Southwark council could have prevented the deaths of six people if it had done a proper fire safety check. That was the damning verdict of an inquest jury into a south London fire last week.
Helen Udoaka and her three week old daughter Michelle; Catherine Hickman; Dayana Francisquini and her three year old son Filipe and six year old daughter Thais —all died because they were poor.
They were killed as fire raged through Lakanal House, a council-owned tower block in Camberwell, south London, in 2009.
The jury found that Southwark Council was responsible for a “serious failure” over materials used in the flats.
The council’s building design services should have checked the fire safety of flat 79 in October 2006 after the owner carried out modifications, including removing an internal wall.
The council never carried out this check. Catherine Hickman lived in flat 79.
Panels fitted to the outside of the whole block under the bedroom windows in a 2006/07 refurbishment were not fire resistant.
As Socialist Worker reported in 2009, when the blaze started those panels melted and helped it to spread to floors above and below. So firefighters found they were putting out fires above and below them.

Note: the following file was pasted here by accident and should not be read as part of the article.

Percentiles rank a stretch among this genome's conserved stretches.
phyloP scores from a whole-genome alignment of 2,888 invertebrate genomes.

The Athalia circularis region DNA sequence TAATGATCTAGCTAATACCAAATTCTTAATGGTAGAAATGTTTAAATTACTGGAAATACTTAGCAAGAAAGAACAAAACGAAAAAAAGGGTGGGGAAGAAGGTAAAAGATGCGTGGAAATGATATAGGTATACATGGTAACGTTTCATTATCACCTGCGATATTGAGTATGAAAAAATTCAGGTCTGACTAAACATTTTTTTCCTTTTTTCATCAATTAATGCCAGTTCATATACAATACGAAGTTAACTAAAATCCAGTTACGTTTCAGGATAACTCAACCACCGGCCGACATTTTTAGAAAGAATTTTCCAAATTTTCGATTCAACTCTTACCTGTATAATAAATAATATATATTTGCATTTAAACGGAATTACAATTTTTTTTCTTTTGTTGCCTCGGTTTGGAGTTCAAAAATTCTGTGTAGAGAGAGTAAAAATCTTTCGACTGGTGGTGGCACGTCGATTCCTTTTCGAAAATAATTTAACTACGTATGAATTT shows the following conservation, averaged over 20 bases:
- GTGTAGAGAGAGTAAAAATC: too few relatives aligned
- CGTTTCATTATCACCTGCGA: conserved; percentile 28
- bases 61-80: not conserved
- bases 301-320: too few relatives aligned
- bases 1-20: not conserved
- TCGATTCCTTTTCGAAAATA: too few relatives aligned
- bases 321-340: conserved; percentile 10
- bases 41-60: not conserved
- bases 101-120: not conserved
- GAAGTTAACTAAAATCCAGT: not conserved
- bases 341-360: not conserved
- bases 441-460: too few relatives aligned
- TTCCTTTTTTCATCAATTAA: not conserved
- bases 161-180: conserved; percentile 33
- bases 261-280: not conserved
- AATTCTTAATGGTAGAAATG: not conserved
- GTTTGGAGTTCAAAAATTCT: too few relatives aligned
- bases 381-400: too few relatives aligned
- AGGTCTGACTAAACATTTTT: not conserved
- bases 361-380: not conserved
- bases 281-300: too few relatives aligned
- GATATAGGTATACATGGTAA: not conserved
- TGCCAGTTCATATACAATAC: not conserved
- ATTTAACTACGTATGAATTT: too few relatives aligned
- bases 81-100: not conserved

A series of alterations and cost cutting measures had led to both the building being made less safe and to no attempt to investigate the level of fire safety.
This meant that areas that should have held a fire for at least an hour did not. Advice to residents to stay inside their flats proved deadly.
The crown prosecution service (CPS) investigation found that the council was aware that the tower block posed a fire risk and did not try to make the building safe.
Yet in May last year the CPS decided not to prosecute.
There were no fire alarms in the communal areas of Lakanal House.
Shockingly there are no legal requirements to fit sprinkler systems and communal fire alarms in social housing.
Even when there were risk assessments there were problems. People assessing fire risk in high rise buildings had just one day’s training.
Privatisation of council services has led to a run down of services. Cuts are about to make the situation worse.
Andy Dark, FBU assistant general secretary said, “Peckham fire station, the closest one to Lakanal House, is set to lose a fire engine if the mayor of London imposes his cuts.
“Southwark is due to lose one third of its appliances and one quarter of its fire stations.”
Last week 20 fire engines and around 120 firefighters attended a fire at the Cuming Museum and Newington Library in Southwark.
Of the 16 fire stations involved in putting out the fire four are due to close—Southwark, New Cross, Clapham and Clerkenwell. Southwark council has apologised for its failings over Lakanal House.